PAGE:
By Chao Deng
Chinese authorities’ investigations into two major Chinese brokerages over suspected violations drove shares in Shanghai sharply lower Friday.
The Shanghai Composite Index /zigman2/quotes/210598127/delayed CN:SHCOMP +0.11% fell 5.5% to 3,436.30, the largest daily percentage loss since Aug. 18.
The losses wiped out most of Shanghai’s gains this month and the index remains down 38% from a June peak.
The benchmark is still up 1.6% month-to-date, and up 14% from its August low.
Hong Kong’s Hang Seng /zigman2/quotes/210598030/delayed HK:HSI +0.31% shed 1.6%, putting it down 2.8% for the week-to-date.
On Thursday, China’s largest stock broker, Citic Securities Co. /zigman2/quotes/210326178/delayed CN:600030 +0.24% , said it would cooperate with the country’s stock regulator in an investigation of the firm for suspected violation of securities rules. Guosen Securities /zigman2/quotes/201299543/delayed CN:002736 -0.40% , China’s third-largest broker by assets, said it is under investigation for suspected violations, too, according to a company filing.
Citic fell by the 10% limit allowed by regulators in Shanghai, and was 5.3% lower in Hong Kong. The stock is off 12.8% in Shanghai and down 8.4% in Hong Kong for the week.
Guosen was also down at the 10% daily limit in Shenzhen on Friday, off 6.4% for the week.
Shares of Haitong Securities /zigman2/quotes/203443667/delayed CN:600837 -0.98% fell 3.8% in Hong Kong, before the brokerage issued a trading halt after the market opened without citing reasons. Analysts say that they suspect authorities are investigating Haitong as well.
“Investors have concerns about who will be the next one” targeted by authorities, said Wong Chi-man, head of research at China Galaxy International Securities. “We only know [Citic and Guosen] received notices of investigation but nobody exactly knows what went wrong. With limited information, investors are finding it difficult to quantify the impact. Therefore some may just trim their position and stay on the sidelines first.”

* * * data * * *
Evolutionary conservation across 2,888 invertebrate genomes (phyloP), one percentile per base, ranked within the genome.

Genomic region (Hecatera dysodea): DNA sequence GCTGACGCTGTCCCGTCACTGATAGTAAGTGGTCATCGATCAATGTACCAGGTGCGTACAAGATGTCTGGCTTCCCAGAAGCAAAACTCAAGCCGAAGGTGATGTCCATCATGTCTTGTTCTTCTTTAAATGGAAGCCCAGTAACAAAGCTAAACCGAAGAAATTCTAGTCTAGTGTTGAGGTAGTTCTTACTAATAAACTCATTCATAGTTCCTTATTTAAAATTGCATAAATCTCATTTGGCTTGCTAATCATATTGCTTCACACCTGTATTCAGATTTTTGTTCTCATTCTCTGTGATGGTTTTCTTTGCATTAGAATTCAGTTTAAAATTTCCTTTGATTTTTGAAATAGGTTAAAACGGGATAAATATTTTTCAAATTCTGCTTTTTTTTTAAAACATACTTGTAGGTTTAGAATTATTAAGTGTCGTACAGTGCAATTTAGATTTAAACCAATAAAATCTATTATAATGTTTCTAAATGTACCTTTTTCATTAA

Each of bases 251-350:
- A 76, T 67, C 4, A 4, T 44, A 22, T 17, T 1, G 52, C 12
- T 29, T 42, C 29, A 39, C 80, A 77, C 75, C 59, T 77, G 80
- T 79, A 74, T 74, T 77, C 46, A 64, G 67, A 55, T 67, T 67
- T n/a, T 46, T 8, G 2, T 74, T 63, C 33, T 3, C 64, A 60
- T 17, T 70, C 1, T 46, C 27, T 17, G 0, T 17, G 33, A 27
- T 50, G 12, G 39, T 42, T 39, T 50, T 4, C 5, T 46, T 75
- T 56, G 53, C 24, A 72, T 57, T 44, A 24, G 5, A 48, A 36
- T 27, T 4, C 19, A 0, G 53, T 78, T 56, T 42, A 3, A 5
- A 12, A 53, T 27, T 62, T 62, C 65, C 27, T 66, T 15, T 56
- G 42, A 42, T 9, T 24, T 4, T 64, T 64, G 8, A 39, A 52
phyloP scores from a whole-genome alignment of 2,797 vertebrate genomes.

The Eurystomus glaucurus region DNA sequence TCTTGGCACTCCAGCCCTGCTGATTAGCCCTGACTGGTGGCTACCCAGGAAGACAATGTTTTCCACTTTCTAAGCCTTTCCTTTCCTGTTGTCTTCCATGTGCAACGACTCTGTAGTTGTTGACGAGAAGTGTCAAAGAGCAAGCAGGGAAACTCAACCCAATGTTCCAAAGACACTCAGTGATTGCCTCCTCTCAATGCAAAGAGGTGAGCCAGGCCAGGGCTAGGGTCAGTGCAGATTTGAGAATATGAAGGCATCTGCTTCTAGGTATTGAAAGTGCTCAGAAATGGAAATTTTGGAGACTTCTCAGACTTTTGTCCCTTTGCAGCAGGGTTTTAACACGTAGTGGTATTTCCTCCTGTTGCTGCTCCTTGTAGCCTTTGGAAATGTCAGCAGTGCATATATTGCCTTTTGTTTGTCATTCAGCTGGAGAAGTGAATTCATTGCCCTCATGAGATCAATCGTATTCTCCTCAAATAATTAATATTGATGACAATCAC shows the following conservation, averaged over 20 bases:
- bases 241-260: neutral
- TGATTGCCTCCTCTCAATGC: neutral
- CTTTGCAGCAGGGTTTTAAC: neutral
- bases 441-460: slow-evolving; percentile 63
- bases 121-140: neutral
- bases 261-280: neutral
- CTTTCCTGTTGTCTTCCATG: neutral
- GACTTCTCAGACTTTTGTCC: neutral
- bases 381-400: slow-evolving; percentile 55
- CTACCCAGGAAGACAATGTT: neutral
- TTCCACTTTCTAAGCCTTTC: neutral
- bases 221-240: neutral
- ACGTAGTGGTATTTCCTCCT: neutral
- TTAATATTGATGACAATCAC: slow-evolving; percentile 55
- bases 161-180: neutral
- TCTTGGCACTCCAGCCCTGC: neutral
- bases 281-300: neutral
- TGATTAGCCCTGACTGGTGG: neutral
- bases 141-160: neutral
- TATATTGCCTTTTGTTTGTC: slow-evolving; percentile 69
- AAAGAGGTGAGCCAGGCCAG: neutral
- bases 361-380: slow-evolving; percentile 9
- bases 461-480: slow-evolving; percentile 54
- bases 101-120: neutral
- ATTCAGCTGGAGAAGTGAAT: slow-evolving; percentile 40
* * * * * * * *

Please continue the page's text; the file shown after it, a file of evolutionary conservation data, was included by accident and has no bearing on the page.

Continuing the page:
The Shanghai benchmark’s losses worsen throughout the day, falling as much as 6.1% in the afternoon session, as buying momentum increased.
Chinese authorities’ increased scrutiny of the securities industry is part of a crackdown that has ranged from targeting “malicious” short sellers to arresting star fund managers in the wake of the summer stock rout. The Shanghai Composite Index, which fell more than 40% from peak to trough during the summer, is now up more than 20% from its August lows.
‘The government wants to foster a stock market that can support the real economy, not one that allows speculative investors to profit from derivatives products.’
Zhang Xin, Guotai Junan
Analysts say officials’ moves aim to drain leverage and speculation from the market. Investors who borrowed heavily to buy shares fed a yearlong rally through June, though the unwinding of those loans also accelerated losses over the summer.
A two-month rebound in margin loans has stalled recently with loans reaching 1.22 trillion yuan ($190.94 billion) as of Thursday, according to Wind Information Co.
Loans fell below 1 trillion yuan in late September, when the market’s fall forced the unwinding of bets by brokerages.
Regulators also have said they are looking for signs of irregularities in the industry. Earlier this week, the quasi-regulatory Securities Association of China said Citic overstated its swap transactions numbers between April and September.
“The government wants to foster a stock market that can support the real economy, not one that allows speculative investors to profit from derivatives products,” said Guotai Junan’s analyst Zhang Xin.
Elsewhere, Japanese shares fell 0.3% Friday after the Nikkei /zigman2/quotes/210597971/delayed JP:NIK -2.13% neared the 20,000 level earlier this week. Australia’s S&P/ASX 200 /zigman2/quotes/210598100/delayed AU:XJO -0.75% fell 0.2%, and South Korea’s Kospi /zigman2/quotes/210598069/delayed KR:180721 -1.05% slipped 0.1%.
Markets in the U.S. were closed Thursday for the Thanksgiving holiday.